Ask a North American driver to name companies that make electric cars, and you'll probably hear Tesla, maybe Nissan, and perhaps Chevy or BMW or Toyota.
Chinese drivers may be more likely to say BYD (and perhaps Tesla), but Europeans will likely name Renault. (And Tesla.)
The Renault Zoe, now in its fifth year but entirely unknown to U.S. and Canadian buyers, continues to be the best-selling battery-electric car in Europe.
Its maker is part of the longstanding Renault Nissan Alliance, which recently added Mitsubishi to become the fourth largest automaker in the world collectively.
The French maker just released its first-half global sales figures, and the Zoe continues to dominate the sales charts within Europe.
In Europe, as Renault notes, overall the carmaker had 26.8 percent of the market for battery-electric and plug-in hybrid cars.
Its first-half sales volumes grew 34 percent, and registrations of the subcompact hatchback Zoe rose 44 percent.
That meant the Zoe remains Europe's top-selling electric vehicle.
One factor that may keep the Zoe, which went on sale in late 2012, at the top of the charts is this year's substantial upgrade in battery capacity.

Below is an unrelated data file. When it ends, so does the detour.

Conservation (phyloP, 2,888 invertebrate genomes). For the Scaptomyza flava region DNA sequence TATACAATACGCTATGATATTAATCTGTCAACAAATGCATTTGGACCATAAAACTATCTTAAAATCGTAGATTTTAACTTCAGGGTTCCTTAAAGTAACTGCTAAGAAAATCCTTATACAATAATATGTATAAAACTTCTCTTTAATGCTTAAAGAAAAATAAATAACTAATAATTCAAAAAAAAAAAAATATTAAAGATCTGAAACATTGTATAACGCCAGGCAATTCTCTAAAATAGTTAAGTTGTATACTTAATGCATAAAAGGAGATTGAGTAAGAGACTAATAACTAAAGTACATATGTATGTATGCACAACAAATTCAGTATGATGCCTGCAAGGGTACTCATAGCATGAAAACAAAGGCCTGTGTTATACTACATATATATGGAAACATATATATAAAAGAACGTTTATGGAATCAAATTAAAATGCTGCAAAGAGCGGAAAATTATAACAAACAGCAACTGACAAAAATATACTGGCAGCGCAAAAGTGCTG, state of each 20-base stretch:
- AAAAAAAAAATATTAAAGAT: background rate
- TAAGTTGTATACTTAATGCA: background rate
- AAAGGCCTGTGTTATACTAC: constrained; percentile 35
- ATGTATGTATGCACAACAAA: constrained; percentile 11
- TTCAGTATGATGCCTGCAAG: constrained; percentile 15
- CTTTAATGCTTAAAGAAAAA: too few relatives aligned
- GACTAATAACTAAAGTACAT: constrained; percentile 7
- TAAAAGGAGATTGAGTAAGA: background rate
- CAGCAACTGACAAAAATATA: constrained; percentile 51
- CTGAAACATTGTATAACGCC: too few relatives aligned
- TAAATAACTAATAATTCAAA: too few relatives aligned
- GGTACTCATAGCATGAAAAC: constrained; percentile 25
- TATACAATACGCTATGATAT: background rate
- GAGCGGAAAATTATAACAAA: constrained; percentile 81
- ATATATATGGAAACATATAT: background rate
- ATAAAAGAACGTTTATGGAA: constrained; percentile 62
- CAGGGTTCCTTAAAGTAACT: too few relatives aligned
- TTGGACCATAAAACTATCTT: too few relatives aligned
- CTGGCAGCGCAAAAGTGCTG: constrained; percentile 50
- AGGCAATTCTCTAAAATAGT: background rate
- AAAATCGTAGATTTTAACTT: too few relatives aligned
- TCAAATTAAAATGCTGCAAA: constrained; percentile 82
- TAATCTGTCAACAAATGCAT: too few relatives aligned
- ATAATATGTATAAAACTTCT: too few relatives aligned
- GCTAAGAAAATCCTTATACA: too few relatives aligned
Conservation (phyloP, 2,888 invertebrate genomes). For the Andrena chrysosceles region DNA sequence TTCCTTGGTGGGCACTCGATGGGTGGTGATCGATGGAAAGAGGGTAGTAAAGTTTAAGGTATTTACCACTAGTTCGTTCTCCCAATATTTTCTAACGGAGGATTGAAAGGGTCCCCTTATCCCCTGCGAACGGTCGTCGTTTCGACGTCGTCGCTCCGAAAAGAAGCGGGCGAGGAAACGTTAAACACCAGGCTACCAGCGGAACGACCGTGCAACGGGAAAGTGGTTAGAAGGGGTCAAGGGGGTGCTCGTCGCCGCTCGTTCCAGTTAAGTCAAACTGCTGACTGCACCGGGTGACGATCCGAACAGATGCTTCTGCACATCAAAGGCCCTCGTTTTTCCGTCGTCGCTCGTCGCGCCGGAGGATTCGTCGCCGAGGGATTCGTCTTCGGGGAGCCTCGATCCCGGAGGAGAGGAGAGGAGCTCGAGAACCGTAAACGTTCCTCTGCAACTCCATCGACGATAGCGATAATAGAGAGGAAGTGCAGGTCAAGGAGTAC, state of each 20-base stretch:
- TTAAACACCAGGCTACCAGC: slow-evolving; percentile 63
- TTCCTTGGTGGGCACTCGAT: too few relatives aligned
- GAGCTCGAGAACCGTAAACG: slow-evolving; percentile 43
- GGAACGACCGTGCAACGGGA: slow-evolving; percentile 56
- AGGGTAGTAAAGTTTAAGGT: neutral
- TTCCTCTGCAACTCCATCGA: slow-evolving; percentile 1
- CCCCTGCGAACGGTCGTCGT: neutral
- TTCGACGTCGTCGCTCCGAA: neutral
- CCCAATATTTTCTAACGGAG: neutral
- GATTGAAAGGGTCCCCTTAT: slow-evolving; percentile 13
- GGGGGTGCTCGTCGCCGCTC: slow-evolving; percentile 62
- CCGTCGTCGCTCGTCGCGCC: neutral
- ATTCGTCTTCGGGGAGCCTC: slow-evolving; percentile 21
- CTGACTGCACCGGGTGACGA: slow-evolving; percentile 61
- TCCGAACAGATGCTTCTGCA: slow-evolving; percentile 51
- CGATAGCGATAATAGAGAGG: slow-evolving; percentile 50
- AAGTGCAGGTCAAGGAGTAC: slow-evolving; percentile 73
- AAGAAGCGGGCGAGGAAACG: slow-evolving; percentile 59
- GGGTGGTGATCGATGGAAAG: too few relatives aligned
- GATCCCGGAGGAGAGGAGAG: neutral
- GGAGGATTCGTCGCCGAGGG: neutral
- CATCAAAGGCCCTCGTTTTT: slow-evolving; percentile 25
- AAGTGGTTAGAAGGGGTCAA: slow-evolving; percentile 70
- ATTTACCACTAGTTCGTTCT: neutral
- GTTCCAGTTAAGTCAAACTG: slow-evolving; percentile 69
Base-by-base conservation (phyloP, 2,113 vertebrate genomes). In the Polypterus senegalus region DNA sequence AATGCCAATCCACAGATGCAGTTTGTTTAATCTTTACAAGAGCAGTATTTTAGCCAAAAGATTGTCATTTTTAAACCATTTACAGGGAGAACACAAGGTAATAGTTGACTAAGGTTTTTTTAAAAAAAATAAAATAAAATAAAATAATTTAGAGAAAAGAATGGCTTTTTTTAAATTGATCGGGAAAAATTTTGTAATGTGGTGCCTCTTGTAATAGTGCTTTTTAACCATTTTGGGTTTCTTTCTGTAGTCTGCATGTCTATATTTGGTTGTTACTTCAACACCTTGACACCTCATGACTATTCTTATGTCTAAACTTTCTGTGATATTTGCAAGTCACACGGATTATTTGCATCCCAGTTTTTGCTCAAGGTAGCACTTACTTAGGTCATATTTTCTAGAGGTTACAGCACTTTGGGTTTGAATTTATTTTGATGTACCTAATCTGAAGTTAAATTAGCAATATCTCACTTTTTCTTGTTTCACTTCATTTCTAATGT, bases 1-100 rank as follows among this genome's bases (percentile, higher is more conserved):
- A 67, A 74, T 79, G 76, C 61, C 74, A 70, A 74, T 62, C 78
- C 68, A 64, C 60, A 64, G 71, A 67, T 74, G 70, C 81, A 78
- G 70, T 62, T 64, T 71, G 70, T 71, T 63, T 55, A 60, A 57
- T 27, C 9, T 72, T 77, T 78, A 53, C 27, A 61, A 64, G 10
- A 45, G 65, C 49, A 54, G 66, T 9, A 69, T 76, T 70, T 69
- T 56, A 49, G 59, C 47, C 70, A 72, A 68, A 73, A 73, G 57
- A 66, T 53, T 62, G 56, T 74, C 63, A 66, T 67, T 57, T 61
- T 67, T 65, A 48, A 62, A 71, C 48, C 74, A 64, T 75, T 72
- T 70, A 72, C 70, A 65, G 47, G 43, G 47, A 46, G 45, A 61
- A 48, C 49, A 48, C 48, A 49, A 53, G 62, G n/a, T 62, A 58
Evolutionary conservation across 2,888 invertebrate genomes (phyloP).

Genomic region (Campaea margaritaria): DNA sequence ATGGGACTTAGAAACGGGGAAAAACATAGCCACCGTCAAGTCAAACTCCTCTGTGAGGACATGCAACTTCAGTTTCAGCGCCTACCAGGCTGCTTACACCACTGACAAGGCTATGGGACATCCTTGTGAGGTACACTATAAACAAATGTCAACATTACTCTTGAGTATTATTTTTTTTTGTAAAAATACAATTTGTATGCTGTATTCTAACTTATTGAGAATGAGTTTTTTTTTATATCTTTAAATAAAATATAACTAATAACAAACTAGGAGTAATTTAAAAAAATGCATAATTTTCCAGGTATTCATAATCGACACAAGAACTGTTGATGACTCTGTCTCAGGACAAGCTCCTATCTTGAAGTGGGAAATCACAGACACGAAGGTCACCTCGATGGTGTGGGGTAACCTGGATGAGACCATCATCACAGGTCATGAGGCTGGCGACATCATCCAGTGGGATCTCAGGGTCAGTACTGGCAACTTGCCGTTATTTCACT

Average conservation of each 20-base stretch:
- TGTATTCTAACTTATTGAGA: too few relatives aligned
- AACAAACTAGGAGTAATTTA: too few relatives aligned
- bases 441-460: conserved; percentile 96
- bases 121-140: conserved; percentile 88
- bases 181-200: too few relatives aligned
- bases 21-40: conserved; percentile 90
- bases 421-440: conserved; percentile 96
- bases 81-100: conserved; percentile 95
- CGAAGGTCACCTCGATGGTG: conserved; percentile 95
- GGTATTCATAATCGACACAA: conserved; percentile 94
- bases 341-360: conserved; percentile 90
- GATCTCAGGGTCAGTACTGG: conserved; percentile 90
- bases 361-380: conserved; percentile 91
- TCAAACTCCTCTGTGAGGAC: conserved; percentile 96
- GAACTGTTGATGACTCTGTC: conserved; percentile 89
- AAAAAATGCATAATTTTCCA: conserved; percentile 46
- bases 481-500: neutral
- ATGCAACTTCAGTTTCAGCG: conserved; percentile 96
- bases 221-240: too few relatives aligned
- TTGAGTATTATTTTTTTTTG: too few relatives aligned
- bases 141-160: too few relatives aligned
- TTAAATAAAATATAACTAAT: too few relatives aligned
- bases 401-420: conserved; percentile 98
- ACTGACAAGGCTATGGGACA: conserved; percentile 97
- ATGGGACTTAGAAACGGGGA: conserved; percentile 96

Launched in 2012 with a 22-kilowatt-hour lithium-ion battery and an effective range of 60 to 90 miles, it now offers a 41-kwh pack that gives a range of 300 to 400 kilometers (185 to 250 miles) on the European test cycle.
Even if you were to downgrade that to a likely EPA rating of perhaps 150 miles, that's still a major upgrade that radically increases the usability of the car.
And those owners who leased their batteries rather than buying them outright can swap in their old 22-kwh battery for a brand-new 41-kwh one, gaining a far longer range in their existing car.
In its home market of France, meanwhile, the Zoe leads even more decisively. It represents almost 70 percent of all plug-in electric passenger cars sold in the country.